Now that the market is slowing down a bit with higher average days on market, many buyers are able to take a breath before whipping out their check books on a house that just hit the market. They are receving the luxury of thinking about a possible purchase for more than a nano-second (for most houses in most markets.)
As a buyer, you want to learn as much as possible about your future home. After all you are buying it to live in for at least a few years - so shouldn't you take at least a few minutes to learn about it?
Yes, you will have the house inspected, but why not do a little research up front so that you are better informed on what you are buying and what you should be paying for it. Many of these reasons will not be identified by a home inspection so you need to do the sleuthing. A few reasons are part of the home inspection - but you can sleuth out some of the answers ahead of the inspection - and save the money if the answer on the property is a resounding no.
Here are seven reasons to view a house in person several times before committing to buy it. And to visit not just during daylight hours but also in the evening as well.
Noise. A buyer won’t be able to learn every audible sound at a house the first time there, but with multiple visits they’re likely to hear if barking dogs live close, if neighbors are noisy late at night, if people are outside talking early or late, and more. Are kids practicing musical instruments for hours at a time that you can hear? These are important questions that buyers need to know - particularly when the home is close to others or a condo.
Indoor layout. It’s impossible to tell from one visit what it will be like living in a newly purchased house. If possible, take ten minutes and sit quietly in the living room and then in the kitchen. How is the light? What do you see from the windows in the kitchen? Is there good sight line to the yard? Do the rooms flow well for you? Are there stairs that could be problematic for you or kids? Are the bedrooms in the right places? (I don't like cape cods with only two bedrooms upstairs for a family with two or three children.) Is there enough storage space? Clients should know a house’s layout by heart before making a bid on it.
Little things. Only by multiple visits can you identify things that will need fixing or replacing. What shape is the bathroom tile in? Do all the outlets work? Do doors and windows open, close and lock properly? Spend time in each room with a notebook. If possible, turn on every appliance and run every water source to make sure drains are unclogged. Are you going to have to paint before you move in? Are the light fixtures adequate?
Big things Granted you are not a home inspector, but you have eyes that work and common sense to use. Look at the furnace and the outside air conditioning unit. Are they rusting or is there a sticker saying "installed in 2023?" How does the water heater look? Is there rust at the bottom of the tank or is it a tankless water heater that will save you money? In a single family home or a townhome, step outside and look at the roof. Are the shingles lying flat as they should or are they buckling? Is there moss on the roof or little trees growing out of the gutters? It's fine if these things need repair or replacement but the property should be priced accordingly - or at least your offer should reflect the property condition. You also need to make sure that you have the cash on hand for repairs or the financing to allow for the repairs. For example, an FHA 203k loan would be perfect for many fixer-uppers.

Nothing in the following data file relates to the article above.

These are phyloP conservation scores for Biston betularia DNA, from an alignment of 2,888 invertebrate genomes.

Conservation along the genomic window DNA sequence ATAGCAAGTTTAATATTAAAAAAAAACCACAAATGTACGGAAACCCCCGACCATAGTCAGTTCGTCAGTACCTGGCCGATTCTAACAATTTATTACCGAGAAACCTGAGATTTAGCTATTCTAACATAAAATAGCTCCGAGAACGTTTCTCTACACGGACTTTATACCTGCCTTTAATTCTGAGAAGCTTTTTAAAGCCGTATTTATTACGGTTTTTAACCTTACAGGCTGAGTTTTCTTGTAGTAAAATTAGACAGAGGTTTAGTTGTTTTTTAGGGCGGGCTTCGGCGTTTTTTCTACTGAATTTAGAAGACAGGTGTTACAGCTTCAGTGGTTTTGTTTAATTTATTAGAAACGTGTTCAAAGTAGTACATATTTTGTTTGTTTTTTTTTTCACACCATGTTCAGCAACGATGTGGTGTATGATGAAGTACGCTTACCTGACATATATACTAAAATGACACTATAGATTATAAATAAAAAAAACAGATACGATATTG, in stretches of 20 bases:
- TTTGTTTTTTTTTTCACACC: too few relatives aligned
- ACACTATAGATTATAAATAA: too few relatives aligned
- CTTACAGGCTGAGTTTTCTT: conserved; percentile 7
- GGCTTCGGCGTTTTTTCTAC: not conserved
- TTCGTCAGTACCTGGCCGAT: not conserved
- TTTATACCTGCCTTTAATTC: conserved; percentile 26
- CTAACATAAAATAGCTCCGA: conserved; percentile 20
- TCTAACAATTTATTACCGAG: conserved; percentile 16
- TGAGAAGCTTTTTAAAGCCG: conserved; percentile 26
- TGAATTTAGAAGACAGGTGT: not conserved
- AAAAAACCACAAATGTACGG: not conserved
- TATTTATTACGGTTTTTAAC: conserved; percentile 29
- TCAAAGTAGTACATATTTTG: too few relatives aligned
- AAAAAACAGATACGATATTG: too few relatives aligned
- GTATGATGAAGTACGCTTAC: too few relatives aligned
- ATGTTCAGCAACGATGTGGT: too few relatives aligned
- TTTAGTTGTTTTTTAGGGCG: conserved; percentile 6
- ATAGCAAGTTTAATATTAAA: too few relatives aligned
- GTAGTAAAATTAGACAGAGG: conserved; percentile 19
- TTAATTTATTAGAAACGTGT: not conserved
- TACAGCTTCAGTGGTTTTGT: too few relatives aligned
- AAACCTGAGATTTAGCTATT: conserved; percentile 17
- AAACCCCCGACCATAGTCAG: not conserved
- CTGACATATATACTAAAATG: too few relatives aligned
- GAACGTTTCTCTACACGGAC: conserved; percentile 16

Neighbors. It’s amazing how often people buy houses with no idea who the neighbors are. The more visits made to a house for sale the more likely you will encounter neighbors, especially on weekends, when most people are home. Those buying a condo/coop should meet others living there, especially directly above and below them. When you are upstairs (assuming the house has a second floor,) take a peek into the neighboring yards. Are they neat and tidy or is it the back yard of a junk yard or
Cars You can tell a lot about your future neighbors and the neighborhood by the cars parked in the street and how they are parked. Are the cars newer cars or old and beat up? Are there a lot of high end cars or electric cars? Are the cars parked in driveways or hidden away in garages? Is there enough parking for the neighborhood or are cars jammed together, possibly making it difficult - or even unsafe- to walk your dog in the evening?
Nighttime Vibe It' a good idea to visit your future neighborhood in the evening. During the daylight hours when many people are at work, the neighborhood may feel empty. In the evening when people are home, you may get a chance to actually see some of your possible future neighbors. Are there people on front porches? Are there children playing in the yards or people walking their dogs? Do you feel like the community is inviting and safe or empty and dark? These are answers your realtor can't give you. Everyone's standards and reactions are different. You need to make the decisions on whether you will be happy here.
For many of these questions, there is no right or wrong answer. Only you can calibrate your reactions to the information you are gathering - but you should gather it in your own time.
If you are looking for a new home in the DC metro area, please give the Lise Howe Group a call at 240-401-5577 or email us at firstname.lastname@example.org.